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Warm up this winter with a tasty bowl of Easy Cioppino. FORUM NEWS SERVICE/Jessica Karley

Jessica Karley: Seafood soup is a great way to warm up in cold weather

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Jessica Karley: Seafood soup is a great way to warm up in cold weather
Detroit Lakes Minnesota 511 Washington Avenue 56501

During our recent cold snap, I found myself looking for ways to keep warm.

One of my favorite ways to spend a cold January day is to sip a warm bowl of soup and curl up on the couch with a good book. (OK …well, maybe instead of a good book, it’s been Pinterest on my iPad, but it’s a new year and reading is one resolution that I hope to make more of a habit!)

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Of course, the book would get in the way of the hand that is holding a nice piece of crusty French bread to soak up all of the soupy goodness from my bowl, but I will work out those details as they come.

One of my favorite soups is Ciopinno, or seafood stew. Pronounced (chay-pee-no), it’s a delicious Italian American dish that originated in the 1800’s in San Francisco.

The stew was used as a way to serve the leftovers from boats that were coming back from sea.

Cioppino is meant to be served with the crab and shrimp still in the shell, and the fish pieces are generally halved or quartered evenly in size to avoid overcooking.

My Ciopinno recipe is a more family friendly version using shrimp with only the tails and pre-shelled crab.

I also leave out mussels or clams because of the difficulty for a toddler to manage (and because they can look like a scary food to young kids, a problem all parents understand).

You can feel free to mix and match your seafood to meet your personal preferences.

After all, it’s meant as a way to serve the leftovers, so it’s also a great soup to make when it’s time to clean out your freezer.

The fish stew can be served with a nice baguette, but with all of the seafood flavors being created in my kitchen, I started daydreaming about those delicious little cheese biscuits that are served at some local chain restaurants.

I’ve tried a few different copycat recipes in the past, but some mock recipes left me disappointed while others were just OK.

The secret is to use very cold butter and not overmix your dough. The clumps of mix and butter should be the size of small peas when you’re finished cutting (or blending) it together.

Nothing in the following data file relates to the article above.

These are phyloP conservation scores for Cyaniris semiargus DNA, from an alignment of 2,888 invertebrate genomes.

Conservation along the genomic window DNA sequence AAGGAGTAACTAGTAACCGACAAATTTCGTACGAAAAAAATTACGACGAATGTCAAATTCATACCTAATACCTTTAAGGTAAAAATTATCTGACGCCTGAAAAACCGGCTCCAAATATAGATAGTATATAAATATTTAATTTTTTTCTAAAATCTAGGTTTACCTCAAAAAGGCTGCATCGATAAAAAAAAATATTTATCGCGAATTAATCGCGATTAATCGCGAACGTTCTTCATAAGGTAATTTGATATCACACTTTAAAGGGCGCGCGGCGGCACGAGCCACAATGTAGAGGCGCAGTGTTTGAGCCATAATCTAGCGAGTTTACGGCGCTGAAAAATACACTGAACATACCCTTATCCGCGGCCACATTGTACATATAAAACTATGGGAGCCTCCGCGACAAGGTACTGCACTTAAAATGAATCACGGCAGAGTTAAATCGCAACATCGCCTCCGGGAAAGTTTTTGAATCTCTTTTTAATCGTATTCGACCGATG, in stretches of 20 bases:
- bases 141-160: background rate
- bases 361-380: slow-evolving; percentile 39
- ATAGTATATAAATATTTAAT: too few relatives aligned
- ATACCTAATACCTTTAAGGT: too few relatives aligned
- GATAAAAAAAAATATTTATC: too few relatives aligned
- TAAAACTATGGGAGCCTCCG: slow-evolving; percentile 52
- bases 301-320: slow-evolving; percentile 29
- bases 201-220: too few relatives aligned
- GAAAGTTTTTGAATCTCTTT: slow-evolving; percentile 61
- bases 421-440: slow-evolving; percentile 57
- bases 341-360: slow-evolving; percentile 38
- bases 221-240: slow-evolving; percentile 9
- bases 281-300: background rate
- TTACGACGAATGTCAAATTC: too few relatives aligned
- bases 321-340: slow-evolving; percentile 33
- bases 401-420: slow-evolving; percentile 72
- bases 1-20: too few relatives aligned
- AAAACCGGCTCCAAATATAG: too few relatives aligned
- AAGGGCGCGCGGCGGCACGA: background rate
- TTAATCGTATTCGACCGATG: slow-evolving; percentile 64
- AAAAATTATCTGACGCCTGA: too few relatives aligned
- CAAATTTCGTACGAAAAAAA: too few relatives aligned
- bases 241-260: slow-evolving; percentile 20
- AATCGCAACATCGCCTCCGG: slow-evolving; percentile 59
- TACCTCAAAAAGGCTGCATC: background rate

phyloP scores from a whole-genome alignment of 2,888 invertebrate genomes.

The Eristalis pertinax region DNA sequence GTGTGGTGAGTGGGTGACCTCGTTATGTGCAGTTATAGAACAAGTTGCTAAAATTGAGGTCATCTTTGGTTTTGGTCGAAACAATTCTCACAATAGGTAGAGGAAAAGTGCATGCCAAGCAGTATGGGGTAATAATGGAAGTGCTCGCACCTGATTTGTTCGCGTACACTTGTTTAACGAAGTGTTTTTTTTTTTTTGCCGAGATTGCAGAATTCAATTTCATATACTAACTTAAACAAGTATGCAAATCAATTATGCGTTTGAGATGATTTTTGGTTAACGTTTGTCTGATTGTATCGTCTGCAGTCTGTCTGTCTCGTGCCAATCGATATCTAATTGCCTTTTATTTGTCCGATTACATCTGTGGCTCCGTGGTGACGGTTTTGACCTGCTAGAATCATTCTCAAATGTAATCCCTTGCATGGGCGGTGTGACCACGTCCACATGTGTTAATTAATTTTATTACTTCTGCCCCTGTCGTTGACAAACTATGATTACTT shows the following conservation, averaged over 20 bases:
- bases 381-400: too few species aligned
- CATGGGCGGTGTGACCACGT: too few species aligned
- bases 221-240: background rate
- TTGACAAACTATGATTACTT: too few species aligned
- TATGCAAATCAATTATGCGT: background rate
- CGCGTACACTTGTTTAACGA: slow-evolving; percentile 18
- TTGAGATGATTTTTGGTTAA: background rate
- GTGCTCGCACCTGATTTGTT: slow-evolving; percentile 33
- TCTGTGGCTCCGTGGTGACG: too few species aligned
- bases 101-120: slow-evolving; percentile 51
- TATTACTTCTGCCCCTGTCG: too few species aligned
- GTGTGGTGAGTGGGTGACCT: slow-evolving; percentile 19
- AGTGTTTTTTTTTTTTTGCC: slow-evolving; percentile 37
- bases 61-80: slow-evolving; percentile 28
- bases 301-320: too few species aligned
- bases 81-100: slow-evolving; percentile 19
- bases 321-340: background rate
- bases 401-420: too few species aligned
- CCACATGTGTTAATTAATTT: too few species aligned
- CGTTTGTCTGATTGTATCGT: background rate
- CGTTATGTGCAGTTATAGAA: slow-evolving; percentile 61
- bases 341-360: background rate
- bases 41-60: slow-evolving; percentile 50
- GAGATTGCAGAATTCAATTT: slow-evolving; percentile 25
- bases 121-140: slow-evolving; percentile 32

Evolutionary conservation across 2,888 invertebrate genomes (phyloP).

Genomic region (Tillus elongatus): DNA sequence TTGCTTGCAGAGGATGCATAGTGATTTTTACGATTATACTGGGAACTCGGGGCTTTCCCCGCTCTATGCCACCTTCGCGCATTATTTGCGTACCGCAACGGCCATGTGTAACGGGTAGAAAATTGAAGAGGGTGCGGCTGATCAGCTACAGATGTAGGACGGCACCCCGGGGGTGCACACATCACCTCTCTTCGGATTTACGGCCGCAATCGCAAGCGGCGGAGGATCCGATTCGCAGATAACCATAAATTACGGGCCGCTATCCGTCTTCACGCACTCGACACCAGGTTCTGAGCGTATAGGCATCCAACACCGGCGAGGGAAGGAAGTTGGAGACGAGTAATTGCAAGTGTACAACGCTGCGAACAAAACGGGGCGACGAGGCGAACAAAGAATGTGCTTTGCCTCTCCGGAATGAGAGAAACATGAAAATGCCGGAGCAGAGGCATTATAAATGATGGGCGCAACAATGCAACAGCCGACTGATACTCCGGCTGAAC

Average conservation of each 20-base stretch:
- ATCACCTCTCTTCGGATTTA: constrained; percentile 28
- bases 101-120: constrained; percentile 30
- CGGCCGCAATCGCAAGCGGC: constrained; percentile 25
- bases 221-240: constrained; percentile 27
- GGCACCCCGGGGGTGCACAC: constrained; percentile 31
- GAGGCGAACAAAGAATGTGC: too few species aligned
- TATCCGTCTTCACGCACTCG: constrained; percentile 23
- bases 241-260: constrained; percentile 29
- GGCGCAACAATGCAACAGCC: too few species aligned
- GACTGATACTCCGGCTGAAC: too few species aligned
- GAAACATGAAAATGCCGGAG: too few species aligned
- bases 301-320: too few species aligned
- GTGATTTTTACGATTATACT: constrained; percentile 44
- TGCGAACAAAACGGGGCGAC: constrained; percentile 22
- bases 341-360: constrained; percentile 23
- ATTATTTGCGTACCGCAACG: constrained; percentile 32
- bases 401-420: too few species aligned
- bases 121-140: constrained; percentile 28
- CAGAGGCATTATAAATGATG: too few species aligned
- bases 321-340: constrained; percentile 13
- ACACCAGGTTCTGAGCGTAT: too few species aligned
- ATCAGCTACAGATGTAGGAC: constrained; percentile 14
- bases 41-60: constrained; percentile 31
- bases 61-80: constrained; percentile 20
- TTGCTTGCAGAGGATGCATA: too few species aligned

Of course, you can use shredded cheddar cheese, but in my house, we like things a little on the spicy side, so I like to use a blend of cheddar and pepper jack cheeses.

Once the biscuits are baked, brush them with a garlic parsley butter, which not only gives them the authentic flavor but also adds a nice pop of color.

These biscuits won’t last long fresh out of the oven, so if you’re feeding a crowd, I would plan on two biscuits per person: one to sample right out of the oven and another to enjoy with your bowl of seafood stew.

Jessica Karley writes for the Grand Forks (N.D.) Herald. She can be reached at everydaygourmetnd@gmail.com. Read her food blog at EverydayGourmet.AreaVoices.com.

Easy Cioppino (Seafood Stew)

  • ¼ cup olive oil
  • 2 cups yellow onion, diced ½ inch
  • 1 cup celery, diced ½ inch
  • 1 cup carrots, diced ½ inch
  • 3 cloves garlic
  • 2 tablespoons cumin
  • 1 tablespoon smoked paprika
  • 1 tablespoon black pepper, freshly cracked
  • ½ teaspoon kosher salt
  • 1 bottle red wine
  • 1 jar pasta sauce (I used Prego Heart Smart)
  • 1  15-ounce can  of diced tomatoes, seasoned with basil, oregano and garlic
  • 4 medium red potatoes, diced 1 inch
  • 1 cup white wine
  • 1 cup chicken stock
  • 1 pound jumbo tail on shrimp
  • 1 pound jumbo scallops, size 10 per pound, quartered
  • 1 cup pasteurized lump crab meat, picked over for shells
  • 1 cup chopped fresh parsley

In a large pot over high heat, add olive oil and heat until simmering. Add onion, carrots, celery and garlic and cook until all vegetables are tender and onions are translucent, about 10 minutes. Add cumin and paprika. Cook for an additional 2 minutes. Add red wine and scrape all browned bits off bottom of pan. Reduce wine by half. Add tomato sauce, diced tomatoes, potatoes, white wine and chicken stock, salt and pepper. Bring to a boil. Reduce heat to low and let simmer for 30 minutes or until potatoes are tender. Add shrimp, scallops and crab meat (or any other fish you choose). Let simmer for 10 to 15 minutes or until seafood is cooked through. Stir in fresh parsley and serve warm.

Pepper Jack Bay Biscuits

  • 2½ cups Bisquick
  • 4 tablespoons ice cold butter, diced ½ inch
  • ¾ cup cold milk
  • ½ teaspoon garlic powder
  • ½ cup shredded cheddar cheese
  • ¾ cup shredded pepper jack cheese

Preheat oven to 400 degrees. In a small bowl, combine Bisquick and cubed butter. Cut together using a fork or pastry cutter until mixture is crumbly and clumps are about the size of small peas. Add garlic powder and milk. Gently mix with your hands until dry ingredients are moistened. Gently fold in cheeses and place ¼ cup of mixture at a time onto an ungreased cookie sheet. Bake for 15 minutes or until puffed and golden brown. Remove from oven and brush with garlic parsley butter.

Garlic Parsley Butter

  • ¼ cup butter
  • ½ teaspoon garlic powder
  • Pinch kosher salt (if using unsalted butter)
  • 2 tablespoons chopped fresh parsley

Melt butter in microwave, stir in garlic powder, salt and parsley. Brush on top of biscuits.

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